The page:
This post does not purport to be a literary review or a theoretical explanation of therapy and nature, but rather an attempt to inspire and motivate. However, I will briefly mention some relevant principles, and in a future post, will try to delve deeper.

  • Challenge by choice - the patient will always choose the level of challenge.
  • The experience in nature is a collaborative experience ('we both get wet together in the rain,') and is very compatible with collaborative approaches such as CBT, ACT, EDT.
  • Being in nature helps lower inhibitions
  • Development of attentional flexibility
  • Experience enhances learning assimilation
  • Risk management - it does not have to be complicated. Sometimes - just make sure there is water. Kit in the car. Charged phone in the pocket.
  • Nature benefits us!

Wishing us all days of nature, flexibility and choice!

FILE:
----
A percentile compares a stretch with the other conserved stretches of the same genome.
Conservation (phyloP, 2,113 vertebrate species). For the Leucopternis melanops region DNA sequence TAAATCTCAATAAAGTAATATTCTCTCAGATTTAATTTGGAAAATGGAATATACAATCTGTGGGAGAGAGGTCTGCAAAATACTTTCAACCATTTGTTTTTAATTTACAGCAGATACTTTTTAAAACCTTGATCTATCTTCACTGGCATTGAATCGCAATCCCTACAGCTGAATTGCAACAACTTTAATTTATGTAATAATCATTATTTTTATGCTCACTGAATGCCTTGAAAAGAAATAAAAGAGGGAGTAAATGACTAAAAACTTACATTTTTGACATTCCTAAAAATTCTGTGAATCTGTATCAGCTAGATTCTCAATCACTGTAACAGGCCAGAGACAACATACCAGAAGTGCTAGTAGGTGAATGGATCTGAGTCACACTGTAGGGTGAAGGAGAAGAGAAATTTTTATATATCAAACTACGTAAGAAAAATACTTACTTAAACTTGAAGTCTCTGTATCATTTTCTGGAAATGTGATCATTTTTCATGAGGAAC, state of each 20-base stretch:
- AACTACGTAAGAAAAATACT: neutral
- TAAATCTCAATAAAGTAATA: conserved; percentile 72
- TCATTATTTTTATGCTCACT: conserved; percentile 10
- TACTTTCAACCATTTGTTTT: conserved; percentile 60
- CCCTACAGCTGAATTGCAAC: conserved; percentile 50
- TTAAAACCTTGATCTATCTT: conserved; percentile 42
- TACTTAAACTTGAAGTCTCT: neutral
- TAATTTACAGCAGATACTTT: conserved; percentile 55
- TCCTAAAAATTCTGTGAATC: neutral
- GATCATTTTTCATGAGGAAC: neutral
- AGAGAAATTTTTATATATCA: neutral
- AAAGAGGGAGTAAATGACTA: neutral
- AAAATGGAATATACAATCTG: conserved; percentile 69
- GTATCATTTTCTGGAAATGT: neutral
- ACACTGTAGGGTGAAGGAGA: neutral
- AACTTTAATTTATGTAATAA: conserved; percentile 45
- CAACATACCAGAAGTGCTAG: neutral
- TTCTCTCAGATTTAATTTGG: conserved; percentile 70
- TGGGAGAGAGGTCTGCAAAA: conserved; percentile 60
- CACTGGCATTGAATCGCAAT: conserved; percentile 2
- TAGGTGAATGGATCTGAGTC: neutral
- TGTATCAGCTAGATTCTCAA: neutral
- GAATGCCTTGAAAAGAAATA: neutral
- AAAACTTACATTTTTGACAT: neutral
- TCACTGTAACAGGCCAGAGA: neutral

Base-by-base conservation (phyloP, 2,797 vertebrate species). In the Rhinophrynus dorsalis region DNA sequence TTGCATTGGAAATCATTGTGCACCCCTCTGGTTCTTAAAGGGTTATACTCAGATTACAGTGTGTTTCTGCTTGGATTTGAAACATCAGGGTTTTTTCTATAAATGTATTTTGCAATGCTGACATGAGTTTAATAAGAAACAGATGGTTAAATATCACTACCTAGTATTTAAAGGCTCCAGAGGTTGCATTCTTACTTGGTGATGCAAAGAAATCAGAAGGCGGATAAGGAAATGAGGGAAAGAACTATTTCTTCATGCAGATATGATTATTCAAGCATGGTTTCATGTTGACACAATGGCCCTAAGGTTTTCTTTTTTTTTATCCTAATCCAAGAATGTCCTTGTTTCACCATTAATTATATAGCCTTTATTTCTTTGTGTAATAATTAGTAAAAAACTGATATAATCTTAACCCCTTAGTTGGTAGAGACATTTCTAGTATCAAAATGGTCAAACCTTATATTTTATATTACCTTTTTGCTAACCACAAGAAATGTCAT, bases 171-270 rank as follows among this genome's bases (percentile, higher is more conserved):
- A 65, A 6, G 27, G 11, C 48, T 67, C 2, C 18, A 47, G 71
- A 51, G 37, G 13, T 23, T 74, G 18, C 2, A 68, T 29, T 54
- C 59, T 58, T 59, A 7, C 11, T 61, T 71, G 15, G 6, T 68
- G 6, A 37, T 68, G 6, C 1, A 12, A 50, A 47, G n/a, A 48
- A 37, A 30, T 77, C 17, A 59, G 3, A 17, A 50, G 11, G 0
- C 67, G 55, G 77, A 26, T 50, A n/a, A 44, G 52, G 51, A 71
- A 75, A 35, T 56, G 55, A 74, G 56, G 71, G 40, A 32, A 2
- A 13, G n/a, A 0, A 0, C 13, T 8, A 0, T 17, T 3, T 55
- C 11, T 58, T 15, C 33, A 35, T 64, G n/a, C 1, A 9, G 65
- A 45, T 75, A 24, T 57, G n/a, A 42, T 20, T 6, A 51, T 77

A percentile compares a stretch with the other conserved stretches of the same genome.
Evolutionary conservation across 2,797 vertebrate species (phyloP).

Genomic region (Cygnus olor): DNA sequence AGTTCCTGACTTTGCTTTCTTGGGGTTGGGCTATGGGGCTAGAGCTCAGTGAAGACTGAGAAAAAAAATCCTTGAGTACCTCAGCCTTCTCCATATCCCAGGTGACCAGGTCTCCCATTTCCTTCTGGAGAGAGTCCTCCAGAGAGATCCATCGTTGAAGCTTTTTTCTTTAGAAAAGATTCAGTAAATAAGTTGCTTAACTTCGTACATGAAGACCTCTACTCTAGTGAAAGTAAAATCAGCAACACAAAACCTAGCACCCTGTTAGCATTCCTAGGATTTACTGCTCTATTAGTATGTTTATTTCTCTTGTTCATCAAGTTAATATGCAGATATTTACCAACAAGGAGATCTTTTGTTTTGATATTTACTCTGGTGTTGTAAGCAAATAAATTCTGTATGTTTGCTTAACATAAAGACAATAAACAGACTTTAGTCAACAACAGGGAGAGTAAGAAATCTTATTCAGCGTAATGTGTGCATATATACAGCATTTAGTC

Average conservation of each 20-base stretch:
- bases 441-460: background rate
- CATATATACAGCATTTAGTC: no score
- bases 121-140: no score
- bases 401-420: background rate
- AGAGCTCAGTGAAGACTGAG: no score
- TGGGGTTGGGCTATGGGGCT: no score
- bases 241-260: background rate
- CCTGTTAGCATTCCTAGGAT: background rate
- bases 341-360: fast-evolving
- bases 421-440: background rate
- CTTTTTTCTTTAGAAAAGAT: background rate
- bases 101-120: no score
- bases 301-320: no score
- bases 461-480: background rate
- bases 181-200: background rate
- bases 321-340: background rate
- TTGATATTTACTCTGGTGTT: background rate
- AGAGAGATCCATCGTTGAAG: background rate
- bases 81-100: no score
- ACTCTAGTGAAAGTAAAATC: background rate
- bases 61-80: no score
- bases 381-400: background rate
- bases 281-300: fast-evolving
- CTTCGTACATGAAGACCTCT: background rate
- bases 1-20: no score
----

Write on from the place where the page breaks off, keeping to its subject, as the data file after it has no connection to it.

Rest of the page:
Gabrielsen, L. E., & Harper, N. J. (2018). The role of wilderness therapy for adolescents in the face of global trends of urbanization and technification. International Journal of Adolescence and Youth, 23(4), 409-421.

Kaplan, S. (1995). The restorative benefits of nature: Toward an integrative framework. Journal of environmental psychology, 15(3), 169-182.

Osimo, F., & Stein, M. J. (Eds.). (2018). Theory and practice of experiential dynamic psychotherapy. Routledge.

Priest, S., & Gass, M. (2018). Effective leadership in adventure programming, 3E. Human Kinetics.

Jordan, M. (2014). Nature and therapy: Understanding counselling and psychotherapy in outdoor spaces. Routledge.

Strosahl, K. D., Robinson, P. J., & Gustavsson, T. (2015). Inside This Moment: A Clinician's Guide to Promoting Radical Change Using Acceptance and Commitment Therapy. New Harbinger Publications.